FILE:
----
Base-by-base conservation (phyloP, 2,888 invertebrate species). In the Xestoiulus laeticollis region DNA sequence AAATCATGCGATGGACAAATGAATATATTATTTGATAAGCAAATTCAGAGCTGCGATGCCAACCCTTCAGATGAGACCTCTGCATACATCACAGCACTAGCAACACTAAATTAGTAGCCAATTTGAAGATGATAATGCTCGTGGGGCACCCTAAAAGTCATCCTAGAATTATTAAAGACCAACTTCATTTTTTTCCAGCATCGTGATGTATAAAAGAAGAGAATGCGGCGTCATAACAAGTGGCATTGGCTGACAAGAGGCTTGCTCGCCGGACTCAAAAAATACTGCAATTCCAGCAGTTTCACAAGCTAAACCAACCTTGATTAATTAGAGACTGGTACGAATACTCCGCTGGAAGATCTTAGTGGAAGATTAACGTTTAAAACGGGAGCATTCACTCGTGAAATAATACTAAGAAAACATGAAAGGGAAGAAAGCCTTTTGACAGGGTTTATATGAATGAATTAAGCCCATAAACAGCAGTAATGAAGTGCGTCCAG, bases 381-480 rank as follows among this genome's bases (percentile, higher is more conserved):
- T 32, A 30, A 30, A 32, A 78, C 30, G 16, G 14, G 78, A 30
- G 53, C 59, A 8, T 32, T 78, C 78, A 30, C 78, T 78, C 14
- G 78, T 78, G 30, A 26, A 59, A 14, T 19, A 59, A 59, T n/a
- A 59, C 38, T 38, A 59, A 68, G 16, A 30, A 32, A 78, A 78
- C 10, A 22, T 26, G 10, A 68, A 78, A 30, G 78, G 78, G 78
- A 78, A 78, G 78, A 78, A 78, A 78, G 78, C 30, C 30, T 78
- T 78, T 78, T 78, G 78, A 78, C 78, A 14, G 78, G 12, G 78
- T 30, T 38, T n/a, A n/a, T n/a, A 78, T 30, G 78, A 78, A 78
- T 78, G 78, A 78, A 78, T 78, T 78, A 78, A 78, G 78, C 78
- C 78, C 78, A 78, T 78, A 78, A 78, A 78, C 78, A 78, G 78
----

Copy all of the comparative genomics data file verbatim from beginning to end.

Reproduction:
Base-by-base conservation (phyloP, 2,888 invertebrate species). In the Xestoiulus laeticollis region DNA sequence AAATCATGCGATGGACAAATGAATATATTATTTGATAAGCAAATTCAGAGCTGCGATGCCAACCCTTCAGATGAGACCTCTGCATACATCACAGCACTAGCAACACTAAATTAGTAGCCAATTTGAAGATGATAATGCTCGTGGGGCACCCTAAAAGTCATCCTAGAATTATTAAAGACCAACTTCATTTTTTTCCAGCATCGTGATGTATAAAAGAAGAGAATGCGGCGTCATAACAAGTGGCATTGGCTGACAAGAGGCTTGCTCGCCGGACTCAAAAAATACTGCAATTCCAGCAGTTTCACAAGCTAAACCAACCTTGATTAATTAGAGACTGGTACGAATACTCCGCTGGAAGATCTTAGTGGAAGATTAACGTTTAAAACGGGAGCATTCACTCGTGAAATAATACTAAGAAAACATGAAAGGGAAGAAAGCCTTTTGACAGGGTTTATATGAATGAATTAAGCCCATAAACAGCAGTAATGAAGTGCGTCCAG, bases 381-480 rank as follows among this genome's bases (percentile, higher is more conserved):
- T 32, A 30, A 30, A 32, A 78, C 30, G 16, G 14, G 78, A 30
- G 53, C 59, A 8, T 32, T 78, C 78, A 30, C 78, T 78, C 14
- G 78, T 78, G 30, A 26, A 59, A 14, T 19, A 59, A 59, T n/a
- A 59, C 38, T 38, A 59, A 68, G 16, A 30, A 32, A 78, A 78
- C 10, A 22, T 26, G 10, A 68, A 78, A 30, G 78, G 78, G 78
- A 78, A 78, G 78, A 78, A 78, A 78, G 78, C 30, C 30, T 78
- T 78, T 78, T 78, G 78, A 78, C 78, A 14, G 78, G 12, G 78
- T 30, T 38, T n/a, A n/a, T n/a, A 78, T 30, G 78, A 78, A 78
- T 78, G 78, A 78, A 78, T 78, T 78, A 78, A 78, G 78, C 78
- C 78, C 78, A 78, T 78, A 78, A 78, A 78, C 78, A 78, G 78